My home has also been an oasis of rejuvenation each day as I watch the ever-changing and never-ending flow and colors of the river, and reflect on the health and well-being of my school community. I have heard many times, “take time for yourself.” That is much easier said than done. But, I do have an amazing view from my new picture window at home and I am so grateful for the chance to relax and regroup at the red roof inn.

A colleague shared a poem with me recently. Advice from a River by Ilan Shamir resonates with me and I refer to it almost daily. Its last line, Beauty is in the Journey, speaks directly to me. No matter the obstacle, go around it and continue with the flow. The journey will make you stronger and you will come to understand its beauty. This seems like an especially accurate metaphor for life in the time of COVID.

The ocean’s beauty always calls me and I look forward to being in Satellite Beach, FL for spring break. I plan to use the time to decompress. That consistent ebbing and flowing you see and hear as you gaze at the ocean or sit by its side “de-stimulates our brains,” says Richard Shuster, clinical psychologist and host of The Daily Helping podcast. The noises and the visuals activate our parasympathetic nervous system, which literally slows us down and allows us to relax.

In addition, the color blue has been found to be associated with feelings of calm and peace. “Staring at the ocean,” says Shuster, “actually changes our brain waves’ frequency and puts us into a mild meditative state.” A study published in the American Association for the Advancement of Science’s journal even found that blue is associated with a boost of creativity.

Maybe this explains why I can always do my best writing in my home or at the beach. The energy of the ebbing and flowing awakens and stimulates my creativity flow. And, the water always shows me that no matter the storm, this, too, shall pass.

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About Nancy Mugele

Nancy Mugele is passionate about the written word. She is an aspiring columnist, writer and poet. Nancy believes that being grateful and kind can help change the world.

Nancy is the Head of Kent School, an independent day school serving girls and boys in PK – Grade 8 on the bank of the Chester River in historic Chestertown, MD. She is the Secretary of the Board of the Association of Independent Maryland and DC Schools, a member of the Board of Horizons of Kent and Queen Anne’s, and a member of the Education Committee of Sultana Education Foundation.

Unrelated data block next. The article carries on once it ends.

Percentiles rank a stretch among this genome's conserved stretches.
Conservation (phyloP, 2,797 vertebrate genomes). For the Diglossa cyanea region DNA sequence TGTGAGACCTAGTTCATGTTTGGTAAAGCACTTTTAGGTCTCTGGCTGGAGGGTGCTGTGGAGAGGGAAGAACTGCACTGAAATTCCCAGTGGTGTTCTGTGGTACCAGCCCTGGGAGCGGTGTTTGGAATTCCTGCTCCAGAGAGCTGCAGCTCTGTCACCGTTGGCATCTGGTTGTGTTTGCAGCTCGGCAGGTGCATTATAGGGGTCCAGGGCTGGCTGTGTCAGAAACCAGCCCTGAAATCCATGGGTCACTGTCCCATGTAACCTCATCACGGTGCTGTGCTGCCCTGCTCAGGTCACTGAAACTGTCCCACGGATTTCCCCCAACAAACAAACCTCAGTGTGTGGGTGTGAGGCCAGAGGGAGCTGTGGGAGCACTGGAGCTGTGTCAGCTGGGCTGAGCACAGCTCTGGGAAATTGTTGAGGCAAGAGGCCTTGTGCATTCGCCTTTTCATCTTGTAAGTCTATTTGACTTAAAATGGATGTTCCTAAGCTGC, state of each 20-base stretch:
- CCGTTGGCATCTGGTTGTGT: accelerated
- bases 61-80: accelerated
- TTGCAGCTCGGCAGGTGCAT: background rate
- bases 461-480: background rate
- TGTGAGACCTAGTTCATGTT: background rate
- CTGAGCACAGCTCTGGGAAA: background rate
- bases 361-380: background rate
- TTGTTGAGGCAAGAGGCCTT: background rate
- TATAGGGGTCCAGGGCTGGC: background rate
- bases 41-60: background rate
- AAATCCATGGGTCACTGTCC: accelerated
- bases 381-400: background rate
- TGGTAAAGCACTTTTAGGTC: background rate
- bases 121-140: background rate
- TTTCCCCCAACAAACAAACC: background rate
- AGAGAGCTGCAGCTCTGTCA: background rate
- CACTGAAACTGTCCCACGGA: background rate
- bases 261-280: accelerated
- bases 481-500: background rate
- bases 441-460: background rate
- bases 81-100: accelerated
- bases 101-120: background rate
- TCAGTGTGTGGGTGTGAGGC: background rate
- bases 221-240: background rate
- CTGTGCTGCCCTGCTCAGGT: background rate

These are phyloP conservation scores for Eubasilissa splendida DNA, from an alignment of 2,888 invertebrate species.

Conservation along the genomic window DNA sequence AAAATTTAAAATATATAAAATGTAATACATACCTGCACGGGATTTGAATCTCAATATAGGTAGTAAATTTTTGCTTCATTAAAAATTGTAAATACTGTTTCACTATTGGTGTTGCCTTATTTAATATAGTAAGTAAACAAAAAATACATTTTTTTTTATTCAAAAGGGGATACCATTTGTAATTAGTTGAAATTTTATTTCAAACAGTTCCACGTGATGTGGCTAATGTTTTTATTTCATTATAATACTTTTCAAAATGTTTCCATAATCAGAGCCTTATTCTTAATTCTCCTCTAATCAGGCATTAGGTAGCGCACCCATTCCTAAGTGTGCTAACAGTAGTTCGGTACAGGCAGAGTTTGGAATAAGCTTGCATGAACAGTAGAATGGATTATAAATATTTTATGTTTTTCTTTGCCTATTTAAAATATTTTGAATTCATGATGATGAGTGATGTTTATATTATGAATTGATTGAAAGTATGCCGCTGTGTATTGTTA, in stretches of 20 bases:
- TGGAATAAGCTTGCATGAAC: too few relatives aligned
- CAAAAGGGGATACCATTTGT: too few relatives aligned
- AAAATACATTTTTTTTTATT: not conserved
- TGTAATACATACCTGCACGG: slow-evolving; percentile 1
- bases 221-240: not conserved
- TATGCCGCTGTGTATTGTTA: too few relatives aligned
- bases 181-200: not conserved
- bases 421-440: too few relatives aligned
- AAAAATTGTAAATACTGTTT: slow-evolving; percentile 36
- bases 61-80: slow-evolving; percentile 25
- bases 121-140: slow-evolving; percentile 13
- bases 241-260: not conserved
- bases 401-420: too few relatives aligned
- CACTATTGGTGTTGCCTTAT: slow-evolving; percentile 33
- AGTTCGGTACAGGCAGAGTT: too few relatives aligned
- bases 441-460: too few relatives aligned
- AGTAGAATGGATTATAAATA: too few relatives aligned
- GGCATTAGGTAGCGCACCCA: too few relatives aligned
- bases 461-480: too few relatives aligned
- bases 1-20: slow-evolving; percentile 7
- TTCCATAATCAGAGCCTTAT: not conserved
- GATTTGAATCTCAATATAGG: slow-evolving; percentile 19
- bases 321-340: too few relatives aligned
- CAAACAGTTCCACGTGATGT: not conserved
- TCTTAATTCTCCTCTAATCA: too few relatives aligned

Question Authority

Banning books has been around for centuries. From differing political, religious, and cultural viewpoints and expression, the explanations for censorship are unlimited. In 1624, Englishman Thomas Morton arrived in Massachusetts. He soon found that he did not want to abide by the strict rules and conventional values that made up their new American society. So, he established his own colony and wrote about it. His New English Canaan, published in 1637, criticized and attacked Puritan customs so harshly that even the more progressive New English settlers disapproved of it, and they banned it, making it likely the first book to be banned in the United States. (readingpartners.org)

Throughout our literary history in the U.S., many, many books have been banned or challenged. This past week, a school board in Tennessee voted unanimously to ban Maus, a Pulitzer Prize-winning graphic novel about the Holocaust, from being taught in its classrooms because the book contains material that board members said was inappropriate for students.

Art Spiegelman, the author of Maus, said he was baffled by the decision. “This is disturbing imagery,” he said in an interview on Thursday, which was Holocaust Remembrance Day. “But you know what? It’s disturbing history.”

In schools, classroom literature is carefully vetted so that creative, engaging, and bright teachers of Language Arts, Library, and English classes can offer students diverse characters, perspectives, and experiences. Educators know best the literature their students can handle and discuss in an age appropriate and relevant way, often finding selections that reflect the time in history the students are studying. Kent School 8th Graders read The Diary of Anne Frank, and pre-COVID went to the Holocaust Museum in Washington, DC. Banning books from school libraries and curricula is a form of indoctrination, disguised as guidance by people with closed minds. Our students deserve better.

As a college student, I had a poster in my dorm room which said: Question Authority. It is a mantra I have always lived by – not in a disruptive way, but in a curious way. Banning a book makes me want to read that book, if I have not already. I can think for myself and I don’t need someone telling me what is or is not appropriate reading. I hope bookstores around the country offer customers sections filled with banned books. You will find some of the best and most thought-provoking novels ever written there.

And, honestly, if your child has a smartphone with a data plan, so they can use TikTok and search the internet, you have a lot more to be worried about than books.

Reason and Passion